Tuesday, August 23, 2005
The USS Iowa (BB-61) joined in battles from World War II to Korea to the Persian Gulf. It carried President Franklin Roosevelt home from the Teheran conference of allied leaders, and four decades later, suffered one of the nation's most deadly military accidents.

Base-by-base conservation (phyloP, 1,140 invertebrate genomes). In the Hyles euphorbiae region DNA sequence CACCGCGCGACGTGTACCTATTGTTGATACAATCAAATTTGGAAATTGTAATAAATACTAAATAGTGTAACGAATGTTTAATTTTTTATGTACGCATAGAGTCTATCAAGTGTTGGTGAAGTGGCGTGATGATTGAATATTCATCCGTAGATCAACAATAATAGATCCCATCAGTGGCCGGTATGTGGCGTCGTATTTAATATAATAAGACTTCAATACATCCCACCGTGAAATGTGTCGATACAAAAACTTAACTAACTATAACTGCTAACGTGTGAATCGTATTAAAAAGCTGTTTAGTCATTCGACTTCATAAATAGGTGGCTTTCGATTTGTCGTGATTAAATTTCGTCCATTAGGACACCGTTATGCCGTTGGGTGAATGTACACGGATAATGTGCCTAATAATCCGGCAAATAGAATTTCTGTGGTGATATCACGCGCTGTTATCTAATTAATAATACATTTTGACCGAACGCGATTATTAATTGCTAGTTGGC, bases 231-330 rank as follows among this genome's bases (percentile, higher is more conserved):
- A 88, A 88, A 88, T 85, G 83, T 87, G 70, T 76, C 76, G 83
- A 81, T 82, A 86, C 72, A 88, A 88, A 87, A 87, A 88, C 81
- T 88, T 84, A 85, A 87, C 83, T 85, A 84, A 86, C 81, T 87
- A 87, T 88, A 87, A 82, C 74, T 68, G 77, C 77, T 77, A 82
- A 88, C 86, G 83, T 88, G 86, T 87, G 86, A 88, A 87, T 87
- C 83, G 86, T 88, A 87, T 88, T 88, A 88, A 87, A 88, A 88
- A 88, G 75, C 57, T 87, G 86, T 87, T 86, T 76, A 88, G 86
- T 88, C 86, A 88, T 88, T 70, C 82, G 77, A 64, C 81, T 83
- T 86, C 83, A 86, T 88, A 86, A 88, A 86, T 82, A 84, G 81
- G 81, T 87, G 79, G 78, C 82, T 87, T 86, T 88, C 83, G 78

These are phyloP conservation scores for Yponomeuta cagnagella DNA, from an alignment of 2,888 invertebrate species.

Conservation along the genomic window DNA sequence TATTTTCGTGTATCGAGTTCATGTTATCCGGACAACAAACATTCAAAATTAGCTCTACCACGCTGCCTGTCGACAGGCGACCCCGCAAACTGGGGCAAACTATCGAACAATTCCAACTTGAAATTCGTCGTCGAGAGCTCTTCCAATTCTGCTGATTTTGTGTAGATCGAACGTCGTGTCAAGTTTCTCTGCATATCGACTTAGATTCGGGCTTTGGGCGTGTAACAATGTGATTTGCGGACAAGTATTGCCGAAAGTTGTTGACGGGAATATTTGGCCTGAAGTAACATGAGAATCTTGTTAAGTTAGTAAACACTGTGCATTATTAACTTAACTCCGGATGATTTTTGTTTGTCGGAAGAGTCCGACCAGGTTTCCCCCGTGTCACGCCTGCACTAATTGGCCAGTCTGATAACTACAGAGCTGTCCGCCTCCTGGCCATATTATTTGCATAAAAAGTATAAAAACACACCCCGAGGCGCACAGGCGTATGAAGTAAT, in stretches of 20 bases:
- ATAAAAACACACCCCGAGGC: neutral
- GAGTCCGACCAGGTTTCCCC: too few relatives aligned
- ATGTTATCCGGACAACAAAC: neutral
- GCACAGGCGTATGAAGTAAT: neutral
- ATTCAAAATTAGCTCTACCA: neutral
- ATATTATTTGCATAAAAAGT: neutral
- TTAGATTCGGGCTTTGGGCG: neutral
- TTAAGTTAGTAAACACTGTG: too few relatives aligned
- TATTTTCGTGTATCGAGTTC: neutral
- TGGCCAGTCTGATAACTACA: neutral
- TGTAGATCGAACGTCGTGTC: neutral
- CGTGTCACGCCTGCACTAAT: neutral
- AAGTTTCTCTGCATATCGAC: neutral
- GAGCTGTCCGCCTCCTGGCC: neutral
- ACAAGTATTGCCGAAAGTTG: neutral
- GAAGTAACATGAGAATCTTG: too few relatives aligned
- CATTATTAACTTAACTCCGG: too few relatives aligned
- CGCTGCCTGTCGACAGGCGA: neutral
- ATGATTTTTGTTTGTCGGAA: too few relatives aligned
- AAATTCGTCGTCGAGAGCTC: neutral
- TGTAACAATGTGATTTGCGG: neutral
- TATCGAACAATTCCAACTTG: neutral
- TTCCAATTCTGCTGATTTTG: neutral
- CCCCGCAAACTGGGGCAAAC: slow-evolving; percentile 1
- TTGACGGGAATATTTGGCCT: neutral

Veterans groups and history buffs had hoped that tourists in San Francisco could walk the same teak decks where sailors dodged Japanese machine-gun fire and fired 16-inch guns that helped win battles across the South Pacific. Instead, it appears that the retired battleship is headed about 80 miles inland, to Stockton, a gritty agricultural port town on the San Joaquin River and home of California's annual asparagus festival. Sen. Dianne Feinstein, D-Calif., a former San Francisco mayor, helped secure $3 million to tow the Iowa from Rhode Island to the Bay Area in 2001 in hopes of making touristy Fisherman's Wharf its new home. But city supervisors voted 8-3 last month to oppose taking in the ship, citing local opposition to the Iraq war and the military's stance on gays, among other things. "If I was going to commit any kind of money in recognition of war, then it should be toward peace, given what our war is in Iraq right now," Supervisor Ross Mirkarimi said. Feinstein called it a "very petty decision." "This isn't the San Francisco that I've known and loved and grew up in and was born in," Feinstein said. San Francisco's maritime museum already has one military vessel _ the USS Pampanito (SS-383) An attack submarine that sank six Japanese ships during World War II and has about 110,000 visitors a year. Officials in Stockton couldn't be happier. They've offered a dock on the river, a 90,000-square-foot waterfront building and a parking area, and hope to attract at least 125,000 annual visitors. After the Korean war, the Iowa was decommissioned and placed in reserve in a Philadelphia shipyard for three decades. In 1988, it was recalled to duty escorting oil supply ships safely in and out danger in the Persian Gulf. In 1989, 47 sailors were killed in an explosion that tore through a gun turret during a training exercise. The warship, decommissioned by the Navy in 1990, is currently anchored with a mothballed fleet in Suisun Bay, near the mouth of the San Joaquin-Sacramento River Delta. San Francisco's rejection of such a storied battleship is a slap in the nation's face, said Douglass Wilhoit, head of Stockton's Chamber of Commerce. "We're lucky our men and women have sacrificed their lives ... to protect our freedom," Wilhoit said. "Wherever you stand on the war in Iraq ... you shouldn't make a decision based on philosophy." Rep. Richard W. Pombo, R-Calif., has sponsored legislation authorizing the ship's permanent move to Stockton. Feinstein has countered with a bill to open bidding to any California city. The two versions will have to be reconciled by a House-Senate conference committee considering the Pentagon spending bill.